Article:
Kokopelli

Small Business Technology & Advice

How To Clean Your iPhone Screen

Posted by on May 9, 2015

How To Clean The Screen Of Your iPhone

The touch screens of iPod and iPhone are prepared using oleophobic coating, which tends to repel oil. In order to sustain the smooth working of these screens, careful handling is very important. The article intents to help you by providing some useful methods that will not merely help you with the cleaning of such screens, but averting damage in the long run as well:

Method 1: Cleaning The Device

To start with the cleaning process, it is always important to ensure that the iPod or iPhone touch is unplugged and shut down. In other case, the chances of lasting damage to the screen increased.

A small microfiber cloth normally accompanies with the device. This special cloth tends to be lint-free and soft. Interestingly, this specially designed fabric does not put scratches on the touch screen.  Thus, gently use the cloth in circular motions, in order to remove all the stains and fingerprints. Avoid exerting pressure on the screen while cleaning it, as this can result in losing some portion of the oleophobic coating.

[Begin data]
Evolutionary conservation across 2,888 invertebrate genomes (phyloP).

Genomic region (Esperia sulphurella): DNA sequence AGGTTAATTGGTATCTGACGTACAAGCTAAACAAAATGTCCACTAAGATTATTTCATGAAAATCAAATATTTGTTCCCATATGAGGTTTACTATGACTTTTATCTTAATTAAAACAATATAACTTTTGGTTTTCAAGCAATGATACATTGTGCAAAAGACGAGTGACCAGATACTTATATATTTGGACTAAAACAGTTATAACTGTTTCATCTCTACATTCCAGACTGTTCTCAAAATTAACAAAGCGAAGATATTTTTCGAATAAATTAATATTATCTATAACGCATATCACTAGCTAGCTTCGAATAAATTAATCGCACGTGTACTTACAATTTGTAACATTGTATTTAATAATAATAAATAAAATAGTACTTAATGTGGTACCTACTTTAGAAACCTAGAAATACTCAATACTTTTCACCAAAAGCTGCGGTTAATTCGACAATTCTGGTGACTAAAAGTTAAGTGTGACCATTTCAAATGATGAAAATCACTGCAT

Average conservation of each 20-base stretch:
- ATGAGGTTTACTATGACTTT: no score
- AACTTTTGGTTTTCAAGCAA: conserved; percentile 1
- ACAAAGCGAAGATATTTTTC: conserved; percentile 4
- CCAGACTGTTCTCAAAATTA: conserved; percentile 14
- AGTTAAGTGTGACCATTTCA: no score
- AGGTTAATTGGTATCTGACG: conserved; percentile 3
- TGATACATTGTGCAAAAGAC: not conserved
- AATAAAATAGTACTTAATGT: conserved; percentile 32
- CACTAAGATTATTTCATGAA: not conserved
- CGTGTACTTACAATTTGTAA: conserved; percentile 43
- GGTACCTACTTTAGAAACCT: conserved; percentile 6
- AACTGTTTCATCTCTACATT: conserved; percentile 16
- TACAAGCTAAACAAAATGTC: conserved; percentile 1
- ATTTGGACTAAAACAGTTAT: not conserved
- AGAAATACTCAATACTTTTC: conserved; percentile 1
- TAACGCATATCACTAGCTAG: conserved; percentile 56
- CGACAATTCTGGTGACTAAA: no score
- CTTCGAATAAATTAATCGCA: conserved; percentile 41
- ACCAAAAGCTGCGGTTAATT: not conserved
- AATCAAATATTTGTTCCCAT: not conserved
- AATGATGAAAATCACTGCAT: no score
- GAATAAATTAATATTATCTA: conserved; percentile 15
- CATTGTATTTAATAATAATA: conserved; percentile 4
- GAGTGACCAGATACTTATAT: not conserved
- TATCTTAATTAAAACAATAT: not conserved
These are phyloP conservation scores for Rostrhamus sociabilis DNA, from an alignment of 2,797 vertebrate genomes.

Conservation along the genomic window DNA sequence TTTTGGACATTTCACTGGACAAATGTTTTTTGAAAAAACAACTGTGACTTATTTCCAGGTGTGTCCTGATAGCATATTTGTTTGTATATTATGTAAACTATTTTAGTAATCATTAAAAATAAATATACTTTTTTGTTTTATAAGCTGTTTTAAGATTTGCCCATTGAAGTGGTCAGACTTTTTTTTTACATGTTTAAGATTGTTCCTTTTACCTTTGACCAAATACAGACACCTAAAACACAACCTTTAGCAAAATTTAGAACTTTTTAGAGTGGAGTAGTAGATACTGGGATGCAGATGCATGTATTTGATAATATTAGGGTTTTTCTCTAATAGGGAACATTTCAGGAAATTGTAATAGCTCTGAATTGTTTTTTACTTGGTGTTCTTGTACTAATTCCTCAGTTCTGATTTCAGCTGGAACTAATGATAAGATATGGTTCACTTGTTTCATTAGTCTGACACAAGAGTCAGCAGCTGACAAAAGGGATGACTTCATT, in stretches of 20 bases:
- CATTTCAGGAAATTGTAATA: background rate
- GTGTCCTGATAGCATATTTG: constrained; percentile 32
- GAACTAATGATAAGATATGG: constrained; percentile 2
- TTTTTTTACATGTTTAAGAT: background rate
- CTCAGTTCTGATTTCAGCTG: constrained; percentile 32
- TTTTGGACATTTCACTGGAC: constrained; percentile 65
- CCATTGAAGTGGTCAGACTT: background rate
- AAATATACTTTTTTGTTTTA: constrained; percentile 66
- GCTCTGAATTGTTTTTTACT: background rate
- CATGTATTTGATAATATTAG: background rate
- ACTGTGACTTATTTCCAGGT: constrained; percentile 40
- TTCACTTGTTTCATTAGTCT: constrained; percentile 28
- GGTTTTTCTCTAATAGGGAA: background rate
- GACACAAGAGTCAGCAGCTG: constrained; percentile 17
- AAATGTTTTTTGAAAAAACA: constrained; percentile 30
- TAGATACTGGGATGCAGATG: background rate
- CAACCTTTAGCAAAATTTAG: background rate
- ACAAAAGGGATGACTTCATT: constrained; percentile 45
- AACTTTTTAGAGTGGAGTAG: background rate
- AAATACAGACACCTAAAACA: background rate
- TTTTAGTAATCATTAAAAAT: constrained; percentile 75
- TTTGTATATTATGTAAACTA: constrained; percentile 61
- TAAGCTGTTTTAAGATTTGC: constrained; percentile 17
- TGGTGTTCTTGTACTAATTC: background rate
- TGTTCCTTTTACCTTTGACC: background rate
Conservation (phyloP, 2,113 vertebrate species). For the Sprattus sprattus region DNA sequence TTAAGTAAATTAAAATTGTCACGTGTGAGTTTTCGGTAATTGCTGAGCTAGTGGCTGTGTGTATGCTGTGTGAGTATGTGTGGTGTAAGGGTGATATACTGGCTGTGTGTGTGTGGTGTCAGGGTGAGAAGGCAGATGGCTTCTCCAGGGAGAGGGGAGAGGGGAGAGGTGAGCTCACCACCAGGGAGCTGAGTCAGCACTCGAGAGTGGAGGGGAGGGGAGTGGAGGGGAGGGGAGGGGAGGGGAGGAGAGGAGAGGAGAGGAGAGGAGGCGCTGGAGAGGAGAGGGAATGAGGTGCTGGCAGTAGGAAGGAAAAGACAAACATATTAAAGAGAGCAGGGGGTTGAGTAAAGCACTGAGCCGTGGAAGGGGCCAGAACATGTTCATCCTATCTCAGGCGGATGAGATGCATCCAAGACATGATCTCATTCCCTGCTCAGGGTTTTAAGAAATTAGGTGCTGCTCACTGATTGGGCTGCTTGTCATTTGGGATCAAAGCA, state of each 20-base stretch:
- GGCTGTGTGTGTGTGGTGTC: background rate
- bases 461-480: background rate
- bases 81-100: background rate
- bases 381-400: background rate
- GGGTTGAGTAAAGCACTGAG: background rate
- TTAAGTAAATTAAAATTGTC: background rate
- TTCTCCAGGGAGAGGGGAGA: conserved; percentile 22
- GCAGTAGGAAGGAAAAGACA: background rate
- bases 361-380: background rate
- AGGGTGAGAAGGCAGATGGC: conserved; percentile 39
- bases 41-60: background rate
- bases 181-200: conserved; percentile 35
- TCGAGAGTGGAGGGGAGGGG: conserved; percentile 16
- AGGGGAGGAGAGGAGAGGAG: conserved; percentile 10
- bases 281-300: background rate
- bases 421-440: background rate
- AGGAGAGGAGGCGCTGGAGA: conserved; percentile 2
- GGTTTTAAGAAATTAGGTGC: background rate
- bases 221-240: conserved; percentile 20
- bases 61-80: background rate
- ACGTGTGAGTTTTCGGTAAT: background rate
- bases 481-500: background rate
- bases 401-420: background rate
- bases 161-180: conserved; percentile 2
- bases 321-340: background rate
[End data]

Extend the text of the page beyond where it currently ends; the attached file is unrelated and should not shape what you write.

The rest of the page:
This post has been sponsored by Tech Medics who provide the most reliable iPhone repair in St Albans.

In case there are some stains on your screen that have failed to remove with the microfiber cloth alone, for example, some grime or dried soda, then you can wet a small portion of it using clean water. Gently rub the stain with the dampened part. Avoid excess water on your screen, as this can permanently damage the screen.Thus, slight wetting of the cloth is finefor cleaning purposes. Do not wipe the ports with the wet part, as moisture can harm your device if it manages to reach into such areas.

You need to ensure that there is no moisture left on the screen.

Method 2: Avoiding Damaging Cleaning Approaches